Arizona has an up-and-coming food scene, and there's a lot to be proud of, for sure. But when Chow Bella published a list of things that make Phoenix a better food town than New York City, I just had to laugh. The difference in size alone makes the two incomparable. Since moving back to New York six months ago, I've come to miss the food at Phoenix haunts like Short Leash Hot Dogs, La Tolteca, St. Francis, and -- quite obviously -- dessert at top restaurants like Cowboy Ciao. But, by comparison, I still miss a lot more from the food scene in Portland, Oregon, where I lived for four years. So for me, Phoenix is small potatoes, but to give the Valley something to shoot for, here are 10 food favorites New Yorkers take for granted that Phoenix will likely never see.
Cheap Food After Midnight (that's not greasy Mexican fare) When I first lived in NYC in 2004, this was one of the attributes that hooked me on the city. If you want off-hours food in Phoenix, you'd better be in the mood for a burrito, quesadilla, or a few tacos. The salsa bars at these late-night hubs for greasy Mexican food can be surprisingly good, but overall, the options in the Valley are really lacking after regular dinner hours. Not so in New York. Near Washington Square Park, the original Mamoun's -- first opened in 1971 -- sells $3 falafel and $6 shawarma until 5 a.m., a college kid's dream come true. Even where I live now, in a residential part of Bushwick, there's a cheap restaurant on the corner, OMG Pizza, selling staples like falafel, salads, and burgers until 3 a.m.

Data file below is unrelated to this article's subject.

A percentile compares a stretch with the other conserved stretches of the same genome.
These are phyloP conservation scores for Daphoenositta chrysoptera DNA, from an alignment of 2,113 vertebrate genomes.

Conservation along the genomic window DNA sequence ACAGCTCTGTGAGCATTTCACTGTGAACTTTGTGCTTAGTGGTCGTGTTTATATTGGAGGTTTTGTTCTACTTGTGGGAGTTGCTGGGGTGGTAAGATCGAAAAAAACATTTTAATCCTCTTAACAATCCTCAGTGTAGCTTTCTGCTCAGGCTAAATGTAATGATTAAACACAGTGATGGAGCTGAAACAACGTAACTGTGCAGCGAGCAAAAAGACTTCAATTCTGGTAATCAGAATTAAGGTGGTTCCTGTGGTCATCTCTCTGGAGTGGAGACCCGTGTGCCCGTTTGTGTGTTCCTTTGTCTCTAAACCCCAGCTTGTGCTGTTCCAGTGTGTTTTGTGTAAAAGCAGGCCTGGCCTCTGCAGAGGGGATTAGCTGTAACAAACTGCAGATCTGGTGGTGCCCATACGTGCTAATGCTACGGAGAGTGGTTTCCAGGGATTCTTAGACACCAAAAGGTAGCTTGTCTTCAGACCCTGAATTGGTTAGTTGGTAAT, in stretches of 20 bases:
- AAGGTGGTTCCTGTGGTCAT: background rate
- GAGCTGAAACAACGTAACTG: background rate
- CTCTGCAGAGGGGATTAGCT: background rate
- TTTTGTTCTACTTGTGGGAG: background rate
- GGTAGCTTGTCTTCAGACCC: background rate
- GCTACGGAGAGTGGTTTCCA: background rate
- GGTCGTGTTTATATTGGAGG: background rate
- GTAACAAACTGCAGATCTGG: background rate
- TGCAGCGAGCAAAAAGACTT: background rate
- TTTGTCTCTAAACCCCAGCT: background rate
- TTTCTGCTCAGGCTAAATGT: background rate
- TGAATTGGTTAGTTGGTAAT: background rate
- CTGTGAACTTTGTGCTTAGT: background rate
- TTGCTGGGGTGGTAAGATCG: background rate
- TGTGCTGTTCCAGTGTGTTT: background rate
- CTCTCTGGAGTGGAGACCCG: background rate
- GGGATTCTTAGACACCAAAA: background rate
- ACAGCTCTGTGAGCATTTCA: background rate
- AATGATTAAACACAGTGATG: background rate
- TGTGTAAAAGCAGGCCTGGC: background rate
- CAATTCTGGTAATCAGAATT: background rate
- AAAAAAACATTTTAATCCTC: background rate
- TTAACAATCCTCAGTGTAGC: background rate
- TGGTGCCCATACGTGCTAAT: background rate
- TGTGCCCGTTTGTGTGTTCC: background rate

Bodegas, Bodegas, Bodegas I miss being able to drive my car to a giant grocery store, à la Fry's or Safeway, but it's a fair trade to be able to run to my choice of countless bodegas or dollar stores when I'm in a pinch. Need ice cream after the grocery store is closed? A six-pack with no detour on the way home, no matter where you're coming from? A single stamp so you can stick that letter in the mail right away? Best of all, a lot of bodegas have healthy options for snacks and sandwiches, including organic juices and protein bars. Most also will make a sandwich on the spot, slicing meats and cheeses from a fully stocked deli case.
Fresh Mango on the Street This is the city of ultimate convenience. There's plenty of food for passersby in New York to snag on the street: bagels and coffee in the morning, hot dogs and roasted nuts in the afternoon, and skewers of grilled meats for a snack anytime. There also are food vendors in the subway with candy bars and homemade churros. But the most unique of these offerings is perfectly ripe mango cut up at a little table right on the street to grab on the go. This is infinitely better than the fruit salad in the grocery store. The fresh-cut pieces are usually packaged in convenient plastic containers, and there's chili sauce on hand in case you're craving a savory kick.